It’s important not to get confused between weights and cardio in your head. Cardio’s for cardio, weights are for strength training. As such, make sure you’re pretty well recovered between each set (60-90 seconds of rest between each is normal). Supersetting two exercises (i.e. working a pair of antagonists back-to-back, like bench press -> bent over row -> rest) is possible, but you shouldn’t make a circuit out of it- do all your sets of one exercise before moving on to another.

Try and base your workouts on a few compound exercises; don’t feel the need to overcomplicate matters with auxiliary exercises- they’ll probably decrease your gains, in fact. Chances are they’re not going to add much. This is the routine I’d recommend for beginners, it’ll probably give you the biggest gains of any starter routine.

Workout A – Barbell Back Squat, Bench Press, One-arm Row; 5 sets of 5 repetitions of each.
Workout B – Barbell Back Squat, Over-Head Press; 5 sets of 5 reps each; Barbell Deadlift; 1 set of 5 reps.

Alternate between these two, going to the gym 3 times a week (Monday-Wednesday-Friday works well). Try to increase the weight every session (even if it’s only by a few hundred grams for the OHP; squats and deadlifts can increase by 2.5-5kg each session initially). Keep a note of your weight and reps each session, I really underestimated how important this was until I started doing it. Each session should take less than an hour including warm-up sets.

The only thing you should even consider isolating is your hamstrings. Don’t bicep curl, don’t do tricep extensions, don’t do lateral raises or flys, probably don’t bother with leg extensions, hip ad/abduction or calf raises. I wouldn’t really worry about the hamstrings either, though- the ‘you must isolate your hamstrings to prevent injury!’ thing is very much overblown and at any rate sprinting is about as good work for them as you can get.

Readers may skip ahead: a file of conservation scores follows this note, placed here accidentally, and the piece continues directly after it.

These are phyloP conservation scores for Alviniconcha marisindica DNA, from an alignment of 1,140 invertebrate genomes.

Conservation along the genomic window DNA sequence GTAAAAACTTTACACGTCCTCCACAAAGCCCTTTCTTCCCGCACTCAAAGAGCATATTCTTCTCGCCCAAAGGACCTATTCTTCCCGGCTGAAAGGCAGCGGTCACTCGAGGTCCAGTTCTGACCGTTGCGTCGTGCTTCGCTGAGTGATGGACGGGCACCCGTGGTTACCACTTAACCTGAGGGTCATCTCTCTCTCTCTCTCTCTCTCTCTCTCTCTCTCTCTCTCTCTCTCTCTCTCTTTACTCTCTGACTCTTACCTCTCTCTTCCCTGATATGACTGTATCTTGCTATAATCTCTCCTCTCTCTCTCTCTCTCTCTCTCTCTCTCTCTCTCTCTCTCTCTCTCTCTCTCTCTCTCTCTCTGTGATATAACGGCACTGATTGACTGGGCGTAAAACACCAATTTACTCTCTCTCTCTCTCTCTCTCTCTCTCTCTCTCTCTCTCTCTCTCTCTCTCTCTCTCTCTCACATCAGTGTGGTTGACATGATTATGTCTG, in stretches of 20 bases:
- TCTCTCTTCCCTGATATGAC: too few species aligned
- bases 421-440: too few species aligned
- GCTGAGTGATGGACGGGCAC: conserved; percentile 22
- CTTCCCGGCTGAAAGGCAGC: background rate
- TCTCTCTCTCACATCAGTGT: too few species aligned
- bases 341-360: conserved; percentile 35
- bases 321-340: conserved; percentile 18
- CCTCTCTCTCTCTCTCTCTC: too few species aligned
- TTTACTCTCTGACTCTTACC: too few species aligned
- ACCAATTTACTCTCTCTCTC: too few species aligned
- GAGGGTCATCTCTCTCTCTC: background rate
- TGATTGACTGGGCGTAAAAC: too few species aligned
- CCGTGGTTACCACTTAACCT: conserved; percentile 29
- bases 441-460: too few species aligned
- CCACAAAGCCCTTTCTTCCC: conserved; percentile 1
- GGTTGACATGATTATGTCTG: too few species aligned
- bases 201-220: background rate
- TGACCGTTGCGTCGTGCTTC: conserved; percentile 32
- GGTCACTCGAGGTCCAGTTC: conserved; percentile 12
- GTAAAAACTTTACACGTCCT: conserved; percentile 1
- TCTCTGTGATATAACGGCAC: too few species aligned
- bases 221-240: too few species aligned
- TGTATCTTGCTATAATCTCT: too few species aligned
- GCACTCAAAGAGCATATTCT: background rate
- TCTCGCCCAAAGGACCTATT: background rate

What else should I be doing?


Eating well- supporting your growth with a good mix of protein (particularly important, but not necessarily requiring supplementation), carbs, and fats (they’re important and probably not nearly as bad for you as you think- eggs, full-fat milk and cream, and butter are good for you). It’s particularly important to get your calories in directly after a workout. If you’re concerned about putting on fat, or your cholesterol, reduce your carbohydrate intake. Counterintuitive, but as I said before, trust me or ask me.

Recovering- it can be difficult when there’s a lot of training to be done, but make sure you get enough time off to allow your body to recover. Training doesn’t make you stronger: it’s only by recovering from the training and your body overcompensating that you get any benefits.

    Weights for ultimate


Squats and deadlifts are still absolutely essential- they’re just about the best core work you can get, as well as developing the quads, calves and posterior chain which give your sprints and jumps their ‘oomph’. I, personally, have found dumbbell bench press really helpful for my forehands. I would also highly recommend adding olympic lifts where possible: the power clean and power snatch in particular. These are basically just grabbing a weight in a squat position, hefting it up as you jump, forcing yourself to stay on the ground by throwing the weight up, and grabbing it at the top of its arc. Absolutely the best thing you can do for developing the explosive strength required for sprinting and jumping.